Packard Deluxe Eight Sport Phaeton
During the era of coachbuilt automobiles, Packard was the undisputed leader, selling more cars than all other fine car brands combined. No other manufacturer since has enjoyed such a commanding lead.
Many consider the model 840 and 845 Deluxe Eights to represent the ultimate Packard from this period. Their long wheelbase (140 or 145 inches) provided the ultimate platform for the custom coachbuilders of the era to create what many consider to be their finest designs. For 1931, Packard moved the cowl ahead, creating more body space for increasingly luxurious coachbuilt creations.
It is interesting to note that the 840 was the only chassis on which the dual cowl phaeton was available; since the cowl had been moved, the body would no longer fit on the new 845 chassis. Notably, the 840 did incorporate the long sweeping fenders for which the 745 series was lauded.
The eighth series big eights represented the peak of development for Packard’s huge, silent and smooth inline engine. With nine main bearings, the engine was so well balanced that it would tick over silently at speeds slow enough to count the fan blades going by – while balancing a nickel on the head – a trick used by Packard salesmen of the time. It is also worth noting that the seventh and eighth series cars were fitted with four-speed transmissions, giving greater flexibility and improved performance. For modern driving, another eighth series innovation saw the vacuum tank fuel system replaced by a far more reliable mechanical pump.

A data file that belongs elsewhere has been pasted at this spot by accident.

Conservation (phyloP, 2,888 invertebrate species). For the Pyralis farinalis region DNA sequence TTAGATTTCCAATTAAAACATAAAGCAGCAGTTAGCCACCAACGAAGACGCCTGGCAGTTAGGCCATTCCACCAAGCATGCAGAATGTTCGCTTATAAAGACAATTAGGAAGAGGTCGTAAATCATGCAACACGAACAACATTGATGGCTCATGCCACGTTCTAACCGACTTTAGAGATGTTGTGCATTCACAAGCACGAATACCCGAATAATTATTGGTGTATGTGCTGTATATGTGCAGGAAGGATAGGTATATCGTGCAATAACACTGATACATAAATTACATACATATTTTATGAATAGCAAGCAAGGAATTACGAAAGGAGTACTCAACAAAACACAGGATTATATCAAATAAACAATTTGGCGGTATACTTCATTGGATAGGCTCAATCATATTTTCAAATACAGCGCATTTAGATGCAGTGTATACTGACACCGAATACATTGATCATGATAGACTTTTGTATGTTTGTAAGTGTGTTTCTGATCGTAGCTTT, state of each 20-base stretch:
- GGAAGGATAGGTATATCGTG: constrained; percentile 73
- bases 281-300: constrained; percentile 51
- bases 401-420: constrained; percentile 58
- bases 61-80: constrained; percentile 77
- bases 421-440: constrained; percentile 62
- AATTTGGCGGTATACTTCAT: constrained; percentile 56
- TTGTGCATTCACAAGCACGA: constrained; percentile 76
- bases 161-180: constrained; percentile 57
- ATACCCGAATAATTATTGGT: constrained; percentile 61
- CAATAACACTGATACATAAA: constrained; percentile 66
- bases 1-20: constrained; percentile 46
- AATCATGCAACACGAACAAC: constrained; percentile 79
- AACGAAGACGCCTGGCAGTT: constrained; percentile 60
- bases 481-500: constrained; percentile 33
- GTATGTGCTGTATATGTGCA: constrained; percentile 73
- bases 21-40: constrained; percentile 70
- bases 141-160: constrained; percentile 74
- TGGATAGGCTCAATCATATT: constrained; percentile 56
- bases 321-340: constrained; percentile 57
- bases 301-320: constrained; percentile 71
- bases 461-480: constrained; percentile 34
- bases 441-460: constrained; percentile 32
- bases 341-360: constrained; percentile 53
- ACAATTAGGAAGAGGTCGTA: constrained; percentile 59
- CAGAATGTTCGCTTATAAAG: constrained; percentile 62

Most Packards were production cars – well-built, luxurious, smooth and quiet. Even these were frighteningly expensive, selling for the price of a very nice house. Nonetheless, in the early 1930s, Packard remained America’s fine car leader, and there was no style more evocative of that position than the sport phaeton. A truly open car (no roll-up windows), the sport phaeton was intended to be chauffeur driven – hence the second windshield for the owner’s compartment. As an open car, it was only suited for fair weather use. Not many families, particularly as the Depression deepened, could afford the price of a Packard for occasional summertime use.
120 bhp, 385 cu. in. inline eight-cylinder side valve engine, four-speed manual transmission, Bijur automatic chassis lubrication, solid front axle with leaf springs, live rear axle with leaf springs and four-wheel mechanically-actuated drum brakes. Wheelbase: 140"
Source: RM Auctions
Photo Credit: Copyright Darin Schnabel